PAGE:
After seven years in South Florida I had yet to see a major storm. The area had not endured a significant hurricane in half a century. Residents became cocky and overconfident. Homes were less than protected; few had shutters, ours did not. Our community experienced feelings of invincibility, if not hubris. Like the residents of New Orleans immediately before Katrina, South Floridians were confident that no major hurricanes would ever come our way and, even if one did, we could certainly withstand it.
Then came Andrew.
The storm hit early on a Monday morning. The week before, I had been vacationing with my wife Patricia and 20-month old twins at Sanibel Island, on the west coast of Florida. I had glanced at the papers periodically, but focused mostly on the sports pages and some headlines. I recall seeing mention of a storm in the Atlantic, but did not pay close attention.
On Saturday morning, we drove back to Miami. The town appeared normal and there was little talk of hurricanes. That night Patricia and I met some friends for dinner on Miami Beach, leaving the kids with a sitter. During the evening, there was some discussion of the storm, and I decided to get up early the next morning to buy some supplies, just in case.
I woke before seven the next day and drove to our local supermarket, where I found lines extending the length of the store. The shelves were empty. People were buying everything in sight, and leaving only those items that no one wanted. The word was out: Andrew was coming.
I grabbed a few things that I would otherwise never have touched and stepped in line with everyone else. I used my super-vision to spot a six-pack of evaporated milk cans on top of a cooler in a corner of the store (the only such cans there) and grabbed them. I suspected that they would come in handy for the kids in the event that we lost power. I was ecstatic with my purchase, and to this day am amazed that I was able to spot the cans.
I returned home to find Patricia frozen in front of the TV. The screen displayed a map of the Caribbean, with a large, red circular symbol for Andrew sitting just off the coast of Florida. Some quotes from the weatherman:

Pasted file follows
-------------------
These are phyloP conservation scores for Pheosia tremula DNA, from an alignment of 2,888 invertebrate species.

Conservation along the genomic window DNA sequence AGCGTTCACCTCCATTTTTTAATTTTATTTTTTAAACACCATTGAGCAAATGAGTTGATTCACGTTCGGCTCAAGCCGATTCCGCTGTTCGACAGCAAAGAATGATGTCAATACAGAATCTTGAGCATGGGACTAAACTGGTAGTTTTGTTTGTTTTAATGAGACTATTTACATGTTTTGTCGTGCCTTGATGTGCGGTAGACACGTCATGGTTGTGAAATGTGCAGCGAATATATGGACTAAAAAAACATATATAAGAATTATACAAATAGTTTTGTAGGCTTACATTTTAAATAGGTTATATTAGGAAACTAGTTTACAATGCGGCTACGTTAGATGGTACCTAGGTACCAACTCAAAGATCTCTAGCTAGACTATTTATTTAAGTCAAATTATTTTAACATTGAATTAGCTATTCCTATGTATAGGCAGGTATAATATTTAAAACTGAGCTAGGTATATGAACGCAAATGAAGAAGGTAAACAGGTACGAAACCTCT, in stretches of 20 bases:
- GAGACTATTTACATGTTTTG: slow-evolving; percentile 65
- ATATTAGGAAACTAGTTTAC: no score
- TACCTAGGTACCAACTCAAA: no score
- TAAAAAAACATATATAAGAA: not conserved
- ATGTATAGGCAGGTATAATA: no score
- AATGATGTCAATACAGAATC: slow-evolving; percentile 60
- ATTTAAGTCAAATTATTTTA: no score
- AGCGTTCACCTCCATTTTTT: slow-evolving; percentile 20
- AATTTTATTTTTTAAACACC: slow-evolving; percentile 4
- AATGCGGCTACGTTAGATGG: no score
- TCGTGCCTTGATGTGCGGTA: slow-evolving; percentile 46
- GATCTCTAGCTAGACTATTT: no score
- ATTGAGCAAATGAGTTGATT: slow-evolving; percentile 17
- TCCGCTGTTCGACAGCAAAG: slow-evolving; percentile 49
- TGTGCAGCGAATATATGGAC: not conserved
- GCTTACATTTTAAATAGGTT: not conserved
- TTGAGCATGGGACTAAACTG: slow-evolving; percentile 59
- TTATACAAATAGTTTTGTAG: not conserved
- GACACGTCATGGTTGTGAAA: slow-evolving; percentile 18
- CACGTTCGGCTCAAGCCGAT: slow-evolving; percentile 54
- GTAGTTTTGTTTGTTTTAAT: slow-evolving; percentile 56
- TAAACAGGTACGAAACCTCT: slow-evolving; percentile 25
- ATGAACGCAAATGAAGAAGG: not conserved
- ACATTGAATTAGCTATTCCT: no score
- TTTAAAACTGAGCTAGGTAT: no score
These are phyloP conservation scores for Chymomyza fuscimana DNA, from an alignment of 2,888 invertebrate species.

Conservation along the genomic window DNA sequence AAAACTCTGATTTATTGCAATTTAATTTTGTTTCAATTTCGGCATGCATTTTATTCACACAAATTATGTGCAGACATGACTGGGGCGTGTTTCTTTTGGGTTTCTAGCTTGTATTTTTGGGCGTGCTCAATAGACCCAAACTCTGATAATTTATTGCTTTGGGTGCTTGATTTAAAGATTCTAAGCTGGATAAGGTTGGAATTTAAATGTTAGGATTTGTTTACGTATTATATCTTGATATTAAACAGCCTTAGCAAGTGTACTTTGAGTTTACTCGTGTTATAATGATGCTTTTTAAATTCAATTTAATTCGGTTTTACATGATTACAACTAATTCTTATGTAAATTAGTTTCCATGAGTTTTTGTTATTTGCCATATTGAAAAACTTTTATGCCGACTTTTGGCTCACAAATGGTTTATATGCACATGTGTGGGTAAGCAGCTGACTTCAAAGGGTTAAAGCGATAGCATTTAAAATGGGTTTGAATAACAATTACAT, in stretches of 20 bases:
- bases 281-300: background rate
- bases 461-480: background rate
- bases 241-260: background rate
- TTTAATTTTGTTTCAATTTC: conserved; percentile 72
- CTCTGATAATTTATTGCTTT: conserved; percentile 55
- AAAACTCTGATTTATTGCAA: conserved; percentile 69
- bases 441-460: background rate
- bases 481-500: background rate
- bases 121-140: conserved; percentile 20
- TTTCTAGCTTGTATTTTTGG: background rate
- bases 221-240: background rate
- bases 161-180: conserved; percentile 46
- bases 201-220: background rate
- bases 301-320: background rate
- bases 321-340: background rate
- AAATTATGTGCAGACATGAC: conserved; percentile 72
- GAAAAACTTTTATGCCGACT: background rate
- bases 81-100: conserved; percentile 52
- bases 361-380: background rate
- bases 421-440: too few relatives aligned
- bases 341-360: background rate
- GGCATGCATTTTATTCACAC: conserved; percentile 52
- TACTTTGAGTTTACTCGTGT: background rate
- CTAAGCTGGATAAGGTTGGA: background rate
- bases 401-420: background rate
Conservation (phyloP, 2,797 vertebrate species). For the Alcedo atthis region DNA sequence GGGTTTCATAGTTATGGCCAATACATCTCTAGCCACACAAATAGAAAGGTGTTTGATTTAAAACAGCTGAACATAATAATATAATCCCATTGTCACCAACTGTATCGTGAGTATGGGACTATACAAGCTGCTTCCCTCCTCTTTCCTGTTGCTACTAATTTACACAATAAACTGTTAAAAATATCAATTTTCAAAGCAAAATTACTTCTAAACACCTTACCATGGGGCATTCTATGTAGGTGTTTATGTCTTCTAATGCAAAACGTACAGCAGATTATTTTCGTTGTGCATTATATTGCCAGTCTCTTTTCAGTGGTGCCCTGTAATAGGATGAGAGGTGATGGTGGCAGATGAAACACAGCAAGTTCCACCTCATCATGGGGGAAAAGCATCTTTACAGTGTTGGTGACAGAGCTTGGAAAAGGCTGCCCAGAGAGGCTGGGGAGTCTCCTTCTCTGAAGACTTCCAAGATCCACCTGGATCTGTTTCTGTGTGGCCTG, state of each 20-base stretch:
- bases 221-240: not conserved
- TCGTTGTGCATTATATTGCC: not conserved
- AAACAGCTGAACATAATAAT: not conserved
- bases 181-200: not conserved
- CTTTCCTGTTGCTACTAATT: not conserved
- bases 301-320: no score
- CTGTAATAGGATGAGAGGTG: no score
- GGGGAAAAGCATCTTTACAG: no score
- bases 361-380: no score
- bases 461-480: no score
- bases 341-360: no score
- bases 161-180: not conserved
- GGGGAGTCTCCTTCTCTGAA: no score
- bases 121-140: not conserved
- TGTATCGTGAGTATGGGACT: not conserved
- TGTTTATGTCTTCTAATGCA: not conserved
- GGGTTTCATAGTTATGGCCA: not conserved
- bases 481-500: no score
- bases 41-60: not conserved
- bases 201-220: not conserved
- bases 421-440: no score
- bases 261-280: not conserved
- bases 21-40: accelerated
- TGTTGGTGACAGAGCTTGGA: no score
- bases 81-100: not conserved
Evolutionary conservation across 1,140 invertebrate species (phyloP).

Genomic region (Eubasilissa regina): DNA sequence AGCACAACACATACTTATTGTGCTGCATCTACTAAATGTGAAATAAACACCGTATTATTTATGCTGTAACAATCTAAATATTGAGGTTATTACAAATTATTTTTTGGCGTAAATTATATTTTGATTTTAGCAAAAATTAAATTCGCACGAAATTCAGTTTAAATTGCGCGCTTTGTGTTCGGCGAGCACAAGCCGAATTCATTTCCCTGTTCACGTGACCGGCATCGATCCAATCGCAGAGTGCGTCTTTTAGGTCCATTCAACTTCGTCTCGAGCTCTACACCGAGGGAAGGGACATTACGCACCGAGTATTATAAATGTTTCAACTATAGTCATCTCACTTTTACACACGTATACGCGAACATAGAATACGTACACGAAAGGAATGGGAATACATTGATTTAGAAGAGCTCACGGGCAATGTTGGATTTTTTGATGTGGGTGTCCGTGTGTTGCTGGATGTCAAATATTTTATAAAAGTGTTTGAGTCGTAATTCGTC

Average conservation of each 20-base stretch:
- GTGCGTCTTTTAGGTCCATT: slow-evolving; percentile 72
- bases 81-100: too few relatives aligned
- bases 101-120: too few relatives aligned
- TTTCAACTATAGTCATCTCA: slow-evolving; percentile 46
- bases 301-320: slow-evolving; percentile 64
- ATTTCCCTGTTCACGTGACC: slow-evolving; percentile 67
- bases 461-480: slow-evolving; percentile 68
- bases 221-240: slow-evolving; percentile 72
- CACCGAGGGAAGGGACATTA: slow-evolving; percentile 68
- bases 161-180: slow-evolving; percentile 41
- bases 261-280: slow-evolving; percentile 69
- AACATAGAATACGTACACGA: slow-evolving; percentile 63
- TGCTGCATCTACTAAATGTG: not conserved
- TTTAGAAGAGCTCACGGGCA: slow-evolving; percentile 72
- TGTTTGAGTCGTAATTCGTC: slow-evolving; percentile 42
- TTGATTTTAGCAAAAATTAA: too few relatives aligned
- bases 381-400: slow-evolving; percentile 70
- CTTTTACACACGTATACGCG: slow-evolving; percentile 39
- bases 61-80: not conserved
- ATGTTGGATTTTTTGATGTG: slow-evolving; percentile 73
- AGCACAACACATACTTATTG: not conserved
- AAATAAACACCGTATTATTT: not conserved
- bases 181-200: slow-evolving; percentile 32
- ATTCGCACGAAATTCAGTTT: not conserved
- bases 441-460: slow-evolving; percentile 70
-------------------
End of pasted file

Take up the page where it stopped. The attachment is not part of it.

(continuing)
“This is the big one.”
“Secure your loved ones.”
“There will be casualties.”
I heard the announcer say that the storm would hit overnight. I also heard something about clearing out an interior closet in which to hide as a last resort.
Patricia said: “They are evacuating hundreds of thousands of people.” Our home was on the very edge of the evacuation zone. However, because the principal fear was flooding, and our home sits fairly high above sea level (at least when compared with other South Florida homes) we decided to stay, principally because we really did not know where to go. Andrew was predicted to make landfall around the Dade-Broward line, well north of us, and we were concerned that, by driving north, we would be driving into the storm.
So we stayed. I cleared out an interior closet and invited my friend Joe to stay at our home for the night. Joe lived on Miami Beach, which was next to the water and being evacuated.
Patricia and I spent the afternoon moving items from the tops of dressers to the floor. Our principal fear was that strong winds would sneak into the house and knock over some of the items. We felt that everything would be safer on the floor. We also put masking tape on windows and sliding glass doors, having been told that, if these cracked, the tape would hold the glass together.
I struggled with what to do with the exterior of the house. We had a screened-in pool surrounded by a wooden fence. Around the pool we had installed a safety fence, a necessity for South Florida residents with small children. I tried to remove the pool fence but had trouble with one of the posts. No matter how hard I pulled, the post would not budge from the ground. Eventually, I gave up, wrapped the length of pool fence around the post, tied it with rope, and hoped for the best.
That night, after Joe arrived, we put the kids to bed in their room. Patricia, Joe and I then settled in front of the TV in the family room to watch updates on the storm. There was nothing else on. At around midnight, perhaps exhausted from the excitement and activity of the day, I dozed off. I remember hearing the sound of the TV even after I fell asleep. I do not remember dreaming.
Three hours later, Andrew hit.